I wish to apologise for being ‘away without official leave’, meaning not being active on this blog for a quite a while. I hope and pray that everyone can forgive me.
For me, though, I have been through the most beautiful experience. That sounds selfish, but I better own up. I have been visiting with one of our churches in the village. I would come and go, but this was the main reason for my being awol because I simply did not have the time to stop and write. Moreover, internet in the hinterland is sketchy, so I had to leave my computer at home.
One of the real blessings that I count from God is bringing me to the Tanzanian hinterland. Apart from my early childhood, I have lived in cities and towns throughout my life. But for the last four years or so, I have been living in the ‘middle of nowhere’ in central Tanzania – and what an experience it has been! Sure, I live in a town, Singida, but it is a small rural town and, moreover, I have the opportunity of constantly going out into the vast, unlimited savannah bush regions of central Tanzania. This savannah land is what gave the name Tanganyika to the mainland. ‘Nyika’ means open plains. The name Tanzania came out of the union between Tanganyika and Zanzibar.
Being in the Tanzanian hinterland is one of the biggest blessings in my life because I love adventure – and there is certainly no adventure in towns or cities, unless you are a gangster or the Mafia. But in the big, unspoilt regions of central Tanzania you can have as much adventure as you want, spiced with a whiff of danger. Just the other day, as we were walking in one trail in the bush, we found the biggest, blackest snake lying in the road. But it was dead; someone had just killed it. I couldn’t help wondering how things could have turned out if it was I who had encountered it.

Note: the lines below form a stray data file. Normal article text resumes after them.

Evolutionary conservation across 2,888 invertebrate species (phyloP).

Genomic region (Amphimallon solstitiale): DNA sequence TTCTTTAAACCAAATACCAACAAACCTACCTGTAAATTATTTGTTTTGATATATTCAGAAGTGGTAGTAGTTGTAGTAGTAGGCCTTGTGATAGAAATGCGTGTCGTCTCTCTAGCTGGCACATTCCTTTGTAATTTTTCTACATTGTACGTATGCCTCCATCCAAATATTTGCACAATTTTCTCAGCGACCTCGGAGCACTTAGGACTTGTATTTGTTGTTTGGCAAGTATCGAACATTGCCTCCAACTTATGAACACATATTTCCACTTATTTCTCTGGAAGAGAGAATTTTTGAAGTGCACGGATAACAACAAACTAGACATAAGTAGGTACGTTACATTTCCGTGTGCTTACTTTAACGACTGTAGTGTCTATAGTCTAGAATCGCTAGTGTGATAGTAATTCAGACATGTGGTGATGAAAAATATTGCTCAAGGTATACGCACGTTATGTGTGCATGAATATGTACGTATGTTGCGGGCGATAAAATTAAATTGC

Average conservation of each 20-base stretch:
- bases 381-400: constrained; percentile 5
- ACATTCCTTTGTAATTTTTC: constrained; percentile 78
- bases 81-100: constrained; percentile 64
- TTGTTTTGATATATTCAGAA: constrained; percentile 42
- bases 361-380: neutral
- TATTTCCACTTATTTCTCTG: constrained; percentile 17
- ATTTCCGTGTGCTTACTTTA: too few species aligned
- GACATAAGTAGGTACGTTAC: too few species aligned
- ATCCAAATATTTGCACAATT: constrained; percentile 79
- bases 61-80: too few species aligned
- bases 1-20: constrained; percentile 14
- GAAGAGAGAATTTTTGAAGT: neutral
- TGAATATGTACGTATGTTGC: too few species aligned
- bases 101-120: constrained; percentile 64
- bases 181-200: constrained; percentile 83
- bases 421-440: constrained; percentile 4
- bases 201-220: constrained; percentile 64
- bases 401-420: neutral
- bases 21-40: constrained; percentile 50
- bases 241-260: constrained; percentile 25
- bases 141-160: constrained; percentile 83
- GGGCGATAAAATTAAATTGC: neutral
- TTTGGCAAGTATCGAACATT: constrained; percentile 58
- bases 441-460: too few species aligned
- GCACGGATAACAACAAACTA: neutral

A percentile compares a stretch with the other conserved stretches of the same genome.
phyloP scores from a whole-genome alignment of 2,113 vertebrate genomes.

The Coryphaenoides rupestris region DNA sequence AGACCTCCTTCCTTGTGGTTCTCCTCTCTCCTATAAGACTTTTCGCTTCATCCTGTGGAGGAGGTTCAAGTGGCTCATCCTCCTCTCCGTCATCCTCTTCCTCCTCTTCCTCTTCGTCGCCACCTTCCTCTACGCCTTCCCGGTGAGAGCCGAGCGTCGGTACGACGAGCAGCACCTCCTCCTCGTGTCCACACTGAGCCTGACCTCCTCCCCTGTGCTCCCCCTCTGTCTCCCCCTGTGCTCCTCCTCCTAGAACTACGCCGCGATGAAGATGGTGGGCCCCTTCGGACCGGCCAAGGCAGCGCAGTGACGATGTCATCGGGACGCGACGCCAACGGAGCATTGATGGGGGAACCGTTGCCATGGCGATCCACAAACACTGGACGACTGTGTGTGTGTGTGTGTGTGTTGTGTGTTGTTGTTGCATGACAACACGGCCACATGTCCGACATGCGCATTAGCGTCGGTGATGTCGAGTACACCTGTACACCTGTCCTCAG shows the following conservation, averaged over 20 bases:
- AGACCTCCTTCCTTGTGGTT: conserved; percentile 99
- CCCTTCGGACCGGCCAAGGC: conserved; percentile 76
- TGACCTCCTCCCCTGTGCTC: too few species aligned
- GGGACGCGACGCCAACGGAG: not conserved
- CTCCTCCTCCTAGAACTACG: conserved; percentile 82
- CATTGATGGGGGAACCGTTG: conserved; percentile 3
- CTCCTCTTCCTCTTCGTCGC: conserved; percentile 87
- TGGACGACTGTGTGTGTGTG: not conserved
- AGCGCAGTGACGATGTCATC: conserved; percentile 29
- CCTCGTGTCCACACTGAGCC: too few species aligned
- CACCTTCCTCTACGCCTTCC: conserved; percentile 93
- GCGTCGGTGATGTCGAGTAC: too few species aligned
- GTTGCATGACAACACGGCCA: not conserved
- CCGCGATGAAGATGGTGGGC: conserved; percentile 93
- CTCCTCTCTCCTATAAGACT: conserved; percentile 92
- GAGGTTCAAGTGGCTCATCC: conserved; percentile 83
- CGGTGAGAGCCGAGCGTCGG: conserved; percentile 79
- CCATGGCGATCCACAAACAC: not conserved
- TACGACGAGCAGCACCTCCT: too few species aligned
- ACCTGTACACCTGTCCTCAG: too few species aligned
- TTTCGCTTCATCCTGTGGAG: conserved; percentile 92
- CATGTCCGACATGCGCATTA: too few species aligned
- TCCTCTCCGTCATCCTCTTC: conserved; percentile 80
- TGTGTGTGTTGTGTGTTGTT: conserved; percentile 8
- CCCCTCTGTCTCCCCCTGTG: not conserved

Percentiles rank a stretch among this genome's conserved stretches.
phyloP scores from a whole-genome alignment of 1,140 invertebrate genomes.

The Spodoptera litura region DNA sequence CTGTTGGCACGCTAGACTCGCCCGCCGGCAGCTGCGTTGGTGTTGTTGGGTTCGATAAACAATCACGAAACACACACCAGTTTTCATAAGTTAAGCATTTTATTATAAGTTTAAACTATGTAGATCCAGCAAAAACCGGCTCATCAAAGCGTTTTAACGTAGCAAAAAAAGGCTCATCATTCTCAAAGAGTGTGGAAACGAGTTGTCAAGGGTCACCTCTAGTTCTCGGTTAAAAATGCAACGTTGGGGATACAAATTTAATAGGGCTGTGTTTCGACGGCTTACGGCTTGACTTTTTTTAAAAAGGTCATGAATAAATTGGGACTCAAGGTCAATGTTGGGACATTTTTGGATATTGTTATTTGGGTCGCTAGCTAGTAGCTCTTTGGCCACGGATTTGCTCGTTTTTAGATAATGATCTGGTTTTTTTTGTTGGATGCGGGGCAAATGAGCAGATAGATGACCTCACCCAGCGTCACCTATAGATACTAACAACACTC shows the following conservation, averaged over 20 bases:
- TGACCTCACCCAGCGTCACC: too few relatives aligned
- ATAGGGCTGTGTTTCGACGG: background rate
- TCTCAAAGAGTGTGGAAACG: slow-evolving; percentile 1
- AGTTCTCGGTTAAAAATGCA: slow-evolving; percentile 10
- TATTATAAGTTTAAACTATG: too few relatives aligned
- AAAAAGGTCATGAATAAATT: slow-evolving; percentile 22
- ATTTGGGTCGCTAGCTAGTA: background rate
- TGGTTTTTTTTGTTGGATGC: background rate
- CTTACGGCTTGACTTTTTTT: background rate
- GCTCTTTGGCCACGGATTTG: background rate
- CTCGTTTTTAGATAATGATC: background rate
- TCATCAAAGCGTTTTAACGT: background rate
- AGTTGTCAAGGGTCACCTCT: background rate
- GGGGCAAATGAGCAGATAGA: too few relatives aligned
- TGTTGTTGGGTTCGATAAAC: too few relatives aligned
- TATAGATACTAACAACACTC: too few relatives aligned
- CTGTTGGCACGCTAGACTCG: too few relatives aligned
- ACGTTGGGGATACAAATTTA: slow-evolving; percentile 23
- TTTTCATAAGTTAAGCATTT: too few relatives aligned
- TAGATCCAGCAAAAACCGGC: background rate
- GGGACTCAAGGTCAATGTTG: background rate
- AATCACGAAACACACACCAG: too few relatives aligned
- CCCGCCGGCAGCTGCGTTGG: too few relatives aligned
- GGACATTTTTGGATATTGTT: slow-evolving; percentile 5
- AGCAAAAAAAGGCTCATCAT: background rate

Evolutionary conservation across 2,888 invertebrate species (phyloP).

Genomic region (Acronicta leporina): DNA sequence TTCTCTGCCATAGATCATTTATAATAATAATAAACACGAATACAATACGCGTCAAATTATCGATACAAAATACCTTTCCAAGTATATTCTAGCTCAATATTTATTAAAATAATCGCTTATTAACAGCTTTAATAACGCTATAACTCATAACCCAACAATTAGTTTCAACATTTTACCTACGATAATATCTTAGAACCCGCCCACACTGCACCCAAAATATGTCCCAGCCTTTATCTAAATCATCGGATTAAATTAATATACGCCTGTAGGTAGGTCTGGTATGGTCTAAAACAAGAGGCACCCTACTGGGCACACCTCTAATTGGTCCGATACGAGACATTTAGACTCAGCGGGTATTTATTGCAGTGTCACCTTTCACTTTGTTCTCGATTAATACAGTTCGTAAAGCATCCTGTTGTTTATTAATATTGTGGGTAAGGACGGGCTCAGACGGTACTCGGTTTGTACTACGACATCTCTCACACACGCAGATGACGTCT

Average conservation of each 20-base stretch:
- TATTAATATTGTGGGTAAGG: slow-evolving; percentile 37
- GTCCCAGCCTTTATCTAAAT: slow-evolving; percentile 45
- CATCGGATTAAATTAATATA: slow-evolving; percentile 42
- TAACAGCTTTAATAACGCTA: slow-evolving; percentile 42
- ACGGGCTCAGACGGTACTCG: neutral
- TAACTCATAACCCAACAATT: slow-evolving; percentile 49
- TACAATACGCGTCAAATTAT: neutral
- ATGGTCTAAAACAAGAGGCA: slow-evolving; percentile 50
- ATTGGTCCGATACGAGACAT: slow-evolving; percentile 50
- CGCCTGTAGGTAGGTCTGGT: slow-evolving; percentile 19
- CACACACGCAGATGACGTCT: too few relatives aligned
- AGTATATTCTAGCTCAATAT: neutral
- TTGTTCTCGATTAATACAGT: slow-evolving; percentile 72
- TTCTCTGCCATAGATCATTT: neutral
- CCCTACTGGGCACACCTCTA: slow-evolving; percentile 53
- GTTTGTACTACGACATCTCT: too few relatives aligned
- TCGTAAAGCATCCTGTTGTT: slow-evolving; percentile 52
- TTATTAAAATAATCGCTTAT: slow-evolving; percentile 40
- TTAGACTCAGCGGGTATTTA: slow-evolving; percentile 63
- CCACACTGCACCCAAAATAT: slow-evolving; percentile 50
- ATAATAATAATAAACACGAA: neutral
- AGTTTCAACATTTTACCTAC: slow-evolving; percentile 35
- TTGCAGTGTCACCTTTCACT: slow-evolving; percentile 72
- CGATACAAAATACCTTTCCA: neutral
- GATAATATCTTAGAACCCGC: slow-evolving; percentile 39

We also went to visit a man who some nights ago had had an unfortunate encounter with a wild pig. He and his companions had been out hunting and it was he who was holding the flashlight. When they heard movement, he flashed the light in the direction of the noise. The pig, a big boar, thinking the light were the eyes of a lion, charged, kamikaze-style. Before anyone could make a move, the man had three of his leg bones broken.
Those are the kind of adventures that you find in the bush. But there is more. There is the exquisitely different and refreshing cuisine, including delicacies that you only hear of in the town: things like pure honey; and milk, both fresh and curdled. And then there is the night sky… oh, I’d forgotten about that. Yes, the night sky. I once wrote a friend that if I had the gift of time, I would spend it all watching the starry night. And there is no better place to watch the stars than in the Tanzanian hinterland, far from the city lights. While in the village, I asked my host for a reclining chair and I would wake up every night at 1 or 2 a.m. and finish off the rest of the night watching the incredible brilliance of the clear, starry night. I ended up seeing more amazing things and phenomena with my naked eye than you could read of in a book. And all the while feeling the presence of God in me and about me, leading me to worship Him fervently under my breathe.
But, really, nothing I could write here could truly bring out the beauty and pleasant flavor of Tanganyika. If you, the reader wish to take this post as a promotional for my country and my province, it would be my pleasure to concur with you. And to say, “Karibu!”
As for my fellow Tanzanians who love the comfort of the madding towns and cities, all I can say is, you don’t know what you are missing. And this splendour is right under your noses.
The mighty baobab
No vehicle has ever set foot on this road
A panoramic view of the home I was staying in
Marching to church
And, finally, church. Here, even the dogs are allowed to listen in on the sermon